From the first time I saw the young Aubie Merrylees in One Flew Over the Cuckoo’s Nest in 2010, at People’s Light & Theatre Company (now People’s Light) in Malvern, PA, I knew he was destined for a successful career as an actor. Presently seen in his Broadway debut at the Shubert Theatre in To Kill a Mockingbird – one of the biggest hits of the 2018-19 season – the unforgettable Downingtown, PA native appears as both a member of the ensemble and as an understudy for five other roles.
In the interim, Merrylees established himself as a respected member of the Philadelphia theater community, completed two Ivy-League degrees (his BA at Brown University, where he was the recipient of the Weston Award for Acting, and his MFA at the Yale School of Drama), and has since become a full-time resident of New York, now living in Brooklyn. He has turned in memorable portrayals in a variety of regional and touring productions, from the classics and their more recent adaptations (including Lantern Theater Company’s The Liar and Bedlam’s Saint Joan and Hamlet, in which he played the lead) to contemporary works (among them his stellar performances in Theatre Exile’s The Aliens and Philadelphia Theatre Company’s Hand to God, for which he received Barrymore-Award nominations for Outstanding Supporting Actor in a Play and Outstanding Leading Actor in a Play, respectively).
Aubie was able to make some time in his hectic schedule to discuss his professional journey and his innermost thoughts and feelings about the work he does.
What does being on Broadway mean to you? What emotions did you feel on opening night of To Kill a Mockingbird?
Aubie: It’s a childhood dream, so it is really exciting to be where I hoped I’d be when I was a little kid, seeing Cats at the age of six. And it’s really exciting to work with other Broadway artists; not just the actors, but everyone involved in the production. It’s the top, and they make me better. On opening night I felt not only exited, but grateful, and held – taken care of by the universe, a feeling of something larger than myself. And maybe a little nervous – but only a little!
What one element do you find most effective in this new adaptation of Harper Lee’s classic novel?
I don’t want to spoil anything for people who haven’t seen it yet, but the way the trial is set up; I like the way it’s used in the play. As for the classics, they tend to speak to human struggles, feelings, and experiences in profound and emotional ways. And it’s cool to take on a classic work that people are familiar with.
What is the main challenge of being an understudy in addition to a member of the ensemble?
The main challenge is not getting to do it every night, so your muscles aren’t used to it. But you have to be ready to knock it out of the park, so you have to watch, to pay attention, to think about it; you have to be vigilant. It’s great that I have a long commute to the theater; it gives me time to think.
What’s the best thing about an open-ended run, and what’s the worst?
The best things are the security and consistency. Those aren’t things you normally feel as an actor. As far as the worst, I don’t know, it’s mainly exciting to me, it’s a new experience. It might be tough if I didn’t like the people I work with, but I like everyone, so it’s all great!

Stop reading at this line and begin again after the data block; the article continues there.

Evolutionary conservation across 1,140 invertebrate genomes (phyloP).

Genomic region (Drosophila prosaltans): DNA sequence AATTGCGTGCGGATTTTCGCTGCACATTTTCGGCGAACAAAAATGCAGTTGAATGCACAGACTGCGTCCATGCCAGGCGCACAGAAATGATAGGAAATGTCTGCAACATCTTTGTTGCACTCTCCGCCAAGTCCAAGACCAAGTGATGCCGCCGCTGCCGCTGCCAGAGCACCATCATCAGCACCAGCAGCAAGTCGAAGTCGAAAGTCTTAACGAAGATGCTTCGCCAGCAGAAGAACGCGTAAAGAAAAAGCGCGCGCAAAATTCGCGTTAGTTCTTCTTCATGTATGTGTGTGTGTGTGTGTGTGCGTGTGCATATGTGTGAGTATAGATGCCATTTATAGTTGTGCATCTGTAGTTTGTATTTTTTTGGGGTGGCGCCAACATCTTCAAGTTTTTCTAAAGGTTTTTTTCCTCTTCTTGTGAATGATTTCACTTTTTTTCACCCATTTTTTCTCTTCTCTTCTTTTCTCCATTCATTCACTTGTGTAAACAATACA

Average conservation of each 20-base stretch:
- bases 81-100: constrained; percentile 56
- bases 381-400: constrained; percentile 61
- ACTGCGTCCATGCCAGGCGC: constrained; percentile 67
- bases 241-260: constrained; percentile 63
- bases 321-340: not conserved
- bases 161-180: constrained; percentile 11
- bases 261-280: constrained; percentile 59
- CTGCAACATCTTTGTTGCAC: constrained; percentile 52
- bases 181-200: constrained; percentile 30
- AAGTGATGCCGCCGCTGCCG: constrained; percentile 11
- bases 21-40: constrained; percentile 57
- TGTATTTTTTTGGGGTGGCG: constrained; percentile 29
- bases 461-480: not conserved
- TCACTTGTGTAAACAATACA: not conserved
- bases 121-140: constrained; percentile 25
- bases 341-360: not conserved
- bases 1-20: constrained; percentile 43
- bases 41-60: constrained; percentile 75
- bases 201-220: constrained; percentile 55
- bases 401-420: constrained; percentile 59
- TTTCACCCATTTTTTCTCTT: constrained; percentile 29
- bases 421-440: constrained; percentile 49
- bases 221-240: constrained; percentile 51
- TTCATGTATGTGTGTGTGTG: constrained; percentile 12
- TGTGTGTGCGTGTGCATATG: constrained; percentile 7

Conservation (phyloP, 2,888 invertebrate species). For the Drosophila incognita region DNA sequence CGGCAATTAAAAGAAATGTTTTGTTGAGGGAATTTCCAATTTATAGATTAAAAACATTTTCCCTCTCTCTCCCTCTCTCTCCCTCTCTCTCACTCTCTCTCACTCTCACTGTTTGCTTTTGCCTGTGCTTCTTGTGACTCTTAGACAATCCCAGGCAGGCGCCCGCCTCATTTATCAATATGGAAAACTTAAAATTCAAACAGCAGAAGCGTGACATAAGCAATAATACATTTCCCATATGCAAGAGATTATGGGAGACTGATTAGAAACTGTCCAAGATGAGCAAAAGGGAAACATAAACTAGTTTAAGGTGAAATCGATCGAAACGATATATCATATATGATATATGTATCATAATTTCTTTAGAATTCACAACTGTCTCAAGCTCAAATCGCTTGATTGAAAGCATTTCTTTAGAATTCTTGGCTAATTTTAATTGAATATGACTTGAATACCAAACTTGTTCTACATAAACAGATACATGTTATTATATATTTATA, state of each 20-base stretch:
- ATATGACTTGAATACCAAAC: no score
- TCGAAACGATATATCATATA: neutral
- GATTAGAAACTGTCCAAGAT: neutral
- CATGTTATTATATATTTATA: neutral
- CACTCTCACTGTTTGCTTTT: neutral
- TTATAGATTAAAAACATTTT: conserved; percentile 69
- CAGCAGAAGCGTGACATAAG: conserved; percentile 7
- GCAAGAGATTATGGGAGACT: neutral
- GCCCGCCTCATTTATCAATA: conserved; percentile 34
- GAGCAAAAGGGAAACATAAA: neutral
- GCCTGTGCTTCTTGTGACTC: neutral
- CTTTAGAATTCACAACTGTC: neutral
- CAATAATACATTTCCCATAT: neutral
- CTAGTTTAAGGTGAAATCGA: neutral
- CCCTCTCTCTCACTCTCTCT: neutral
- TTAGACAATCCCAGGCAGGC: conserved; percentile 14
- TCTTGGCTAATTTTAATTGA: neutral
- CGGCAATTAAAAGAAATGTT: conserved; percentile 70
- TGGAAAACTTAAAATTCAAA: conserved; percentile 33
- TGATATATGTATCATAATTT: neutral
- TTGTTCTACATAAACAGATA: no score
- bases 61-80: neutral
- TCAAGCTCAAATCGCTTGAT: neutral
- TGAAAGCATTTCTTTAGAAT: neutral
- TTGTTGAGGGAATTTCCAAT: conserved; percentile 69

What’s the most important lesson you learned at Yale?
I think I came out knowing better how to tap into me, how better to act as my own instrument. There are things you need to do as an actor – be active, have a need. I understood that intellectually, but now I feel it in my gut and I don’t have to think about it.
You’ve been working as an actor since your early years. What do you do for fun, and what do you do to relax?
I try to stay social, I love camping, I write, and I try to get outside – so winter sometimes is hard. But when the weather’s nice, I go for a walk by myself. I’ve been teaching myself how to play the guitar, and I find that very relaxing. I probably watch more TV than I should (though I tell myself it’s research). Rehearsals are also fun!
What career path would you have followed if you weren’t an actor?
When I was a little kid, and people asked me what I wanted to be when I grew up, I said I wanted to be a video game music composer, so I might have gone into composing, or maybe sound design. Or I might have become a therapist, since I like talking to people about the things that trouble them.
What one moment on stage stands out in your mind as your greatest experience to date?
There are many, but I’ll give you three. I had a kitchen scene with Grace Gonglewski in Stupid Fucking Bird in which she comforts me. It felt profound to do that, and to do it with her. Looking people right in the eye while delivering the Hamlet soliloquies was remarkable and it felt like a milestone. And the first laugh we got from the audience in the first performance of To Kill a Mockingbird came back with such force. I had never experienced a laugh from 1500 people before; the acoustics of the theater made it feel like a massage!
What three things do you always carry with you as an actor?
I try to carry a sense of empathy, which is useful in making a connection with the characters I play. And I always carry with me the love and support I was shown when I was growing up; that informs me.
If you could have one wish for the future, what would it be?
So many, but I’ll keep it personal and say happiness, and extend that out. I hope that the sun comes out for everyone!
Thanks, Aubie, for sharing this important milestone in your career with us! It’s always a pleasure to talk to you and to see you on stage.